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Old 05-07-2014, 05:31 AM   #1
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How to reverse engineer binary files using sleuthkit?

Is there any technique to reverse engineer binary files to their original contents?
I have a few binary files which I need to check against c codes (files). Basically finding out which C files created which binary files.
I am using sleuthkit but not getting anywhere!

Many thanks,
Old 05-07-2014, 07:30 AM   #2
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see here: it is not the right tool to reverse engineer anything (but analyze disk images).
Most of the binaries cannot be reverse engineered to their original sources because of a lot of missing information (like debug info). Others are not allowed to reverse engineer!
What kind or files do you want to reverse engineer?

From the other side you can insert identifiers in your C code and later you need only check these ids in the binary.
Old 05-07-2014, 07:56 AM   #3
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A common technique is to simply grep the binary file image for a known text-string that is also distinctly present in (and somehow used in) the program in question. (You do have to make sure that the string is actually used somehow so that a compiler does not optimize it away as dead-code or dead-data.)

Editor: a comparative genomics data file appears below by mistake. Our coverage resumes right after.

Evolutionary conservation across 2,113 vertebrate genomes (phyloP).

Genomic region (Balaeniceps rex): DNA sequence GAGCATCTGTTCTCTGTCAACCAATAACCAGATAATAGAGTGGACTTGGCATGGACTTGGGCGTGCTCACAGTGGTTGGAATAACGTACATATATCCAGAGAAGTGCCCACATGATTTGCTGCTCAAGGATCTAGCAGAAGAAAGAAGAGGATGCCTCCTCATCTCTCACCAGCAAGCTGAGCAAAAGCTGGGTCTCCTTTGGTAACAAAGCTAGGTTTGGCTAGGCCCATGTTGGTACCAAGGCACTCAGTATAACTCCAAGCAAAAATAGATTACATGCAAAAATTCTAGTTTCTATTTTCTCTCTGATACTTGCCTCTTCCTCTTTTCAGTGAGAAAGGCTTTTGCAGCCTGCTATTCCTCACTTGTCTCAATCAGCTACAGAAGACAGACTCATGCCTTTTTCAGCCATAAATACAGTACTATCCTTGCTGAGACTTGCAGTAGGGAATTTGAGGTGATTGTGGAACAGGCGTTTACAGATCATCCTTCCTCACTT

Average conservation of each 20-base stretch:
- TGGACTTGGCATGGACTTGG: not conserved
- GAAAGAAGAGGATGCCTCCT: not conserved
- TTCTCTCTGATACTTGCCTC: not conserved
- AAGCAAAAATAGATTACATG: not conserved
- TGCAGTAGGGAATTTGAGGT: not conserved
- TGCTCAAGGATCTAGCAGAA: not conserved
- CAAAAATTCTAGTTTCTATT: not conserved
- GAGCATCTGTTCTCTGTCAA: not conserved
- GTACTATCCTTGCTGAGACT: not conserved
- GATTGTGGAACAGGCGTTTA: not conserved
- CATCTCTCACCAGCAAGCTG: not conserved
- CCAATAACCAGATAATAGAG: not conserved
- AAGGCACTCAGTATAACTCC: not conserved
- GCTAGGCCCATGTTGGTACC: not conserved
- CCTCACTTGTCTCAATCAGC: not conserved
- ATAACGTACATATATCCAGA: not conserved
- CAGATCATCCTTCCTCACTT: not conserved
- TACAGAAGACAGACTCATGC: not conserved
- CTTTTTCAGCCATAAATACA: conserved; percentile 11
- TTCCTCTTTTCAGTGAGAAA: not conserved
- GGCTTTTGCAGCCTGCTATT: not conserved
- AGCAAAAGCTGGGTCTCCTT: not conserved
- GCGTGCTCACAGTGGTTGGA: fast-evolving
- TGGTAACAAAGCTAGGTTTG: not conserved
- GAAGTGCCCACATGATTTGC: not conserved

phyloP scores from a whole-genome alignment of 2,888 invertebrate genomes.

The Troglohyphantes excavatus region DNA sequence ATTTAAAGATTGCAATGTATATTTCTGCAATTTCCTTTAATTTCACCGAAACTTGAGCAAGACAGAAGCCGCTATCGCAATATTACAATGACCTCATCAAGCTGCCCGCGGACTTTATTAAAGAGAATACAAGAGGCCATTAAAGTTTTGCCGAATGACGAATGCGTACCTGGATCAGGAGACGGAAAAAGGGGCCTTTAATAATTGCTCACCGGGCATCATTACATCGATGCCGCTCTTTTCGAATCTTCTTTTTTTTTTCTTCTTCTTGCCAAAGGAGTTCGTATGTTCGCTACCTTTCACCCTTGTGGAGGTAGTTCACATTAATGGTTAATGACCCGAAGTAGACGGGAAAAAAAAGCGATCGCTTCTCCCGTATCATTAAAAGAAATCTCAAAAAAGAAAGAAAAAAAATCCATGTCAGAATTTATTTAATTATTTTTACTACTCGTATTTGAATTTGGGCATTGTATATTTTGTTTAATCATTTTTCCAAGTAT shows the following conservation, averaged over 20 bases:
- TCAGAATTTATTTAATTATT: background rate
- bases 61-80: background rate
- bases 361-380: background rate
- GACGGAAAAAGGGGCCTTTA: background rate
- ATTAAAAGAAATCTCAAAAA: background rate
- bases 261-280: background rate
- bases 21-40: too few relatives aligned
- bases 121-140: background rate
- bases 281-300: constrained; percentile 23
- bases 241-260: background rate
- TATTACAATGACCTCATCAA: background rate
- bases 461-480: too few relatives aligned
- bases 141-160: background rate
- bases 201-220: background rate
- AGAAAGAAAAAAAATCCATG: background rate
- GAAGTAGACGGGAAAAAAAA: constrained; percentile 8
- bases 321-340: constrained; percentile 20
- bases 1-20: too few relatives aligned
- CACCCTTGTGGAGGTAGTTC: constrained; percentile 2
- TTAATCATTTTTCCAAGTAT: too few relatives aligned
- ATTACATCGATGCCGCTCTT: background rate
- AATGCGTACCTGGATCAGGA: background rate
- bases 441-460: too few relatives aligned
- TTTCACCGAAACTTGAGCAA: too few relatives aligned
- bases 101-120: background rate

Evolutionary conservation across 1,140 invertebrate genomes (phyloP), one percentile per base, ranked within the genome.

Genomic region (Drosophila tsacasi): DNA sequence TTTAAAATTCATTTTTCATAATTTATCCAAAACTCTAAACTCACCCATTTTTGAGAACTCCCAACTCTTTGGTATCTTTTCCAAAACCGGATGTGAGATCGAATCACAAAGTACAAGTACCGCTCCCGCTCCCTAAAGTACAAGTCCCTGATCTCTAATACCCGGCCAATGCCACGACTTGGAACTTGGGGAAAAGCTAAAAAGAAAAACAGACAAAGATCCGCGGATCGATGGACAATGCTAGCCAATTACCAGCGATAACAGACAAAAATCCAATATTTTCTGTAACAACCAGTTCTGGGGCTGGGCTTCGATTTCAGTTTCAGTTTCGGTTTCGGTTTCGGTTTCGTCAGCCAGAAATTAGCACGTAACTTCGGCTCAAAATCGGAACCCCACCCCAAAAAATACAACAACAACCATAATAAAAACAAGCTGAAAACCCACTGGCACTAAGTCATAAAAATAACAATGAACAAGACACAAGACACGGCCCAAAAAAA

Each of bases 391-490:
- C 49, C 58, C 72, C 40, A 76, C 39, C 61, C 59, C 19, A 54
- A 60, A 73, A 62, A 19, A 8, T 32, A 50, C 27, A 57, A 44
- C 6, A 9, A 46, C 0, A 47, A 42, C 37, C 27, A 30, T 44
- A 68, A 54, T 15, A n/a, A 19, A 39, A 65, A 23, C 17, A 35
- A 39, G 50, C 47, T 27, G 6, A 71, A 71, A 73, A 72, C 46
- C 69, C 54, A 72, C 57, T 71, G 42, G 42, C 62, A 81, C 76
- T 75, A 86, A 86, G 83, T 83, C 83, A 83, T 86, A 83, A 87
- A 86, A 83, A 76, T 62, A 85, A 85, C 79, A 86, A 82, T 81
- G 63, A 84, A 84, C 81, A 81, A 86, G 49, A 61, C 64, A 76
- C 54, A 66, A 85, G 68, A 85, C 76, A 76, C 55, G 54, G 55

In some environments (e.g. Windows) it is possible to specify version-identifying metadata which is inserted into the library or executable expressly for this purpose ... and any sort of named character-string can be put there.

A third strategy that's used in larger organizations is to calculate and to store the sha1sum signature of every software asset, which is used both as a positive form of identification and as a guard against unauthorized modification of that asset. This is similar to the idea of cryptographic "code signing," which in some environments can be used at the operating-system level to prevent the execution (at all!) of code that is not signed as the organization demands it to be.

The answer to the general question of "reverse engineering" is simply that, in the general case, it cannot be done. Optimizing compilers produce outputs which are functionally equivalent to what the source code said, but not directly comparable (let alone "reversible") to it.

Last edited by sundialsvcs; 05-07-2014 at 07:58 AM.


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